Pointing out the fact that the organisers were ready to sell eggs only to 223 people at 90 eggs per person, Ashik asks, ‘Then why did they advertise the event in newspapers and call thousands of people there…was this a prank?!’

BPICC media advisor M Sazzad Hossain shared that their initial plan was to sell 100,000 eggs on that day with an aim to provide the underprivileged people a chance to get 90 eggs at a cheap rate, thus meeting a month’s demand for each family. ‘On that day we sold around 20,000 eggs and the rest of the eggs were sent back to the warehouse as soon as the agitation began,’ he says.

Consumers Association of Bangladesh president Golam Rahman shared that it was not the people’s fault as they had gathered there to buy eggs at a cheap rate. ‘We have seen the same trend in western countries, where people throng the stores during events like Black Friday or during any sale,’ he says. He also criticised the organisers of the event for failing to understand the interest that lies among the people for eggs.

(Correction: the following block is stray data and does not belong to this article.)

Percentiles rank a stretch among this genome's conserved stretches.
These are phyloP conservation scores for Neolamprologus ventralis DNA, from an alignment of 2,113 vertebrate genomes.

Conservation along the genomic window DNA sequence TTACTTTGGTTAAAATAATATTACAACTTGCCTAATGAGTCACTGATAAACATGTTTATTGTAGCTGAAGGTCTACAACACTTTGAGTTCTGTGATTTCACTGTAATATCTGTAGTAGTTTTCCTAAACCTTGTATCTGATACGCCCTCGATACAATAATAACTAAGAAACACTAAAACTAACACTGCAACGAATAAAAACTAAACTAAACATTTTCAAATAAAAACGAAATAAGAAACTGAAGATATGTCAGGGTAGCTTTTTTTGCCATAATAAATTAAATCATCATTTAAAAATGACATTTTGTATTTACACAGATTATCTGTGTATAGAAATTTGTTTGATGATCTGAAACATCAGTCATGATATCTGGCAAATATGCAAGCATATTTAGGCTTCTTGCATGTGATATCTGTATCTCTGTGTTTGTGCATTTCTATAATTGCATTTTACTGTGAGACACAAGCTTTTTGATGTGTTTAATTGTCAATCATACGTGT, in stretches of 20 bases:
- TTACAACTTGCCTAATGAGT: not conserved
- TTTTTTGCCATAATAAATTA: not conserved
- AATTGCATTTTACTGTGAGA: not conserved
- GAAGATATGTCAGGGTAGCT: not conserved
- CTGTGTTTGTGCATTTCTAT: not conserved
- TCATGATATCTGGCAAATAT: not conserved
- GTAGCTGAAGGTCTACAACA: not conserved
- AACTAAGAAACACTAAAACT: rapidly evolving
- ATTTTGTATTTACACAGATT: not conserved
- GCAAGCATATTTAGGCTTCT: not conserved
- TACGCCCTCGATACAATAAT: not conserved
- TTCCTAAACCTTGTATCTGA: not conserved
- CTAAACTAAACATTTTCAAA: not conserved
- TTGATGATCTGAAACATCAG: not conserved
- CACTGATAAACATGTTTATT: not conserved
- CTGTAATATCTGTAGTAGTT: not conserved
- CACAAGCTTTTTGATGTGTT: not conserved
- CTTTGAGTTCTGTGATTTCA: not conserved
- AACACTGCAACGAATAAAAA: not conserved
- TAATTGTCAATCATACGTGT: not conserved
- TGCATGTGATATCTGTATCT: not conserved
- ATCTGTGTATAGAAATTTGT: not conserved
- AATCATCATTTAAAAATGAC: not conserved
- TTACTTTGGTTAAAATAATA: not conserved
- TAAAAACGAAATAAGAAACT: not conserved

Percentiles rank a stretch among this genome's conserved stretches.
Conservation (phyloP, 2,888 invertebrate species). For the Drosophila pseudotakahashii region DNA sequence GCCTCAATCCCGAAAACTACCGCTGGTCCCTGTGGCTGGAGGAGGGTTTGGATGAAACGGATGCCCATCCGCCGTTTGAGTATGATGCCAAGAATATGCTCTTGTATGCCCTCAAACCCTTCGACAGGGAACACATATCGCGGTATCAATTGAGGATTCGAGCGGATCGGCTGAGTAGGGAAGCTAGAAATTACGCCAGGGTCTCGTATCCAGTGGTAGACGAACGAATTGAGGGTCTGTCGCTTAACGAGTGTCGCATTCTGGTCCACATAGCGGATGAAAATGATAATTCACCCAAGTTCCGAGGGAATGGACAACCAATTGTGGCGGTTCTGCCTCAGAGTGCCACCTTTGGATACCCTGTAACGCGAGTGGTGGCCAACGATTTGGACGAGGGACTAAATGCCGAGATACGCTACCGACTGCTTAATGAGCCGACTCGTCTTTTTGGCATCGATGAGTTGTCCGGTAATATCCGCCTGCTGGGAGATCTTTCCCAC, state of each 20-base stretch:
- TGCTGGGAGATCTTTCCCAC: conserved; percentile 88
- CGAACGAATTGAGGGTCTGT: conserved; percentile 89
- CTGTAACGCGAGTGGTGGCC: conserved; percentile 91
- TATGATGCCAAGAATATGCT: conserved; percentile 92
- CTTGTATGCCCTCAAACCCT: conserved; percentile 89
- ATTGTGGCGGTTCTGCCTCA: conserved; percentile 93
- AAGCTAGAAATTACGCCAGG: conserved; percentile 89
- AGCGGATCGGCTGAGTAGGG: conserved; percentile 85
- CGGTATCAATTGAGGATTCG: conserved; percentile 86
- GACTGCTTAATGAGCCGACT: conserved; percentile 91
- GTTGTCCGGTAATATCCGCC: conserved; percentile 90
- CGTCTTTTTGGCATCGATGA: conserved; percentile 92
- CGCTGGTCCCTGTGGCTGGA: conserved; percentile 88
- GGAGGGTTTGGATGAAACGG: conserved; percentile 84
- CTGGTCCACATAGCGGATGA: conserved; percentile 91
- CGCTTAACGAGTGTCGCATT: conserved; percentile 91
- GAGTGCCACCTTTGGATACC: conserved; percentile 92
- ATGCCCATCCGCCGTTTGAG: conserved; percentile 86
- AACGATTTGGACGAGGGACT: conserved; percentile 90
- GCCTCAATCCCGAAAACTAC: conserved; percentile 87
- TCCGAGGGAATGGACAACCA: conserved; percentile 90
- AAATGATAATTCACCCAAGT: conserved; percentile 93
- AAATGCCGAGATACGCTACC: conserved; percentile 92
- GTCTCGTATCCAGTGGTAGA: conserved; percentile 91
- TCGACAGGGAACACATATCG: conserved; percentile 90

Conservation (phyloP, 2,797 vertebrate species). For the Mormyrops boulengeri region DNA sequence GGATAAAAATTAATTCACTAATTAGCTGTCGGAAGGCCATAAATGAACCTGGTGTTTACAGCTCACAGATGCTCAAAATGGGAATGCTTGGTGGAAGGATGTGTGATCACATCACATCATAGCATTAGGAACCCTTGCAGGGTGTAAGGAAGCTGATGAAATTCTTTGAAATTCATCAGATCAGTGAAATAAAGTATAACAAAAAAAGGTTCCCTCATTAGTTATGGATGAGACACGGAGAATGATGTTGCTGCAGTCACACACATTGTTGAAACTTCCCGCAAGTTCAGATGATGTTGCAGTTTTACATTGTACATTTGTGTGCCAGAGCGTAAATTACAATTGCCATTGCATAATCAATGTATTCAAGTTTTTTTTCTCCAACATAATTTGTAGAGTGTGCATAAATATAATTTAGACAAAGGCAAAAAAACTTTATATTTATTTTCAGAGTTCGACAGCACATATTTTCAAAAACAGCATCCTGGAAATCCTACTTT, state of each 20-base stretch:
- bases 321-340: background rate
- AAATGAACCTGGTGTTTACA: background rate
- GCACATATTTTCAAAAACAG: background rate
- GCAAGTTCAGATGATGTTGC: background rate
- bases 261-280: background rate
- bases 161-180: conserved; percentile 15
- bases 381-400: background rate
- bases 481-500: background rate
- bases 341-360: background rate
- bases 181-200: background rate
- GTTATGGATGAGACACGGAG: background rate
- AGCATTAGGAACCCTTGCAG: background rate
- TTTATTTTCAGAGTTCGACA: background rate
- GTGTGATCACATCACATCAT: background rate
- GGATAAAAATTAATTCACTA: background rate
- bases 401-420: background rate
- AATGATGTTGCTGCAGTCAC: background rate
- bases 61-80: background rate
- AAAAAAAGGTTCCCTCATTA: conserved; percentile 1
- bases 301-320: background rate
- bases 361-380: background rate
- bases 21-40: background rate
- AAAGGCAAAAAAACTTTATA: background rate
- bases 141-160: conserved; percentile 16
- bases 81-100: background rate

He also said that the poultry traders should reduce the overall price along with arranging such promotional campaigns. ‘In so doing, people of Bangladesh can achieve the FAO recommended amount of egg consumption,’ he says.

In this regard, Sazzad says,‘Rich countries like Japan, USA and European Countries have high per capita egg consumption. This is happening as the purchasing capacity of the people from these countries are high.’

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In Bangladesh, some myths related to eggs have also affected its overall consumption.  These myths are-eggs increase the blood cholesterol level and should be avoided, having a lot of eggs a day is bad for health, eating eggs can cause heart disease etc.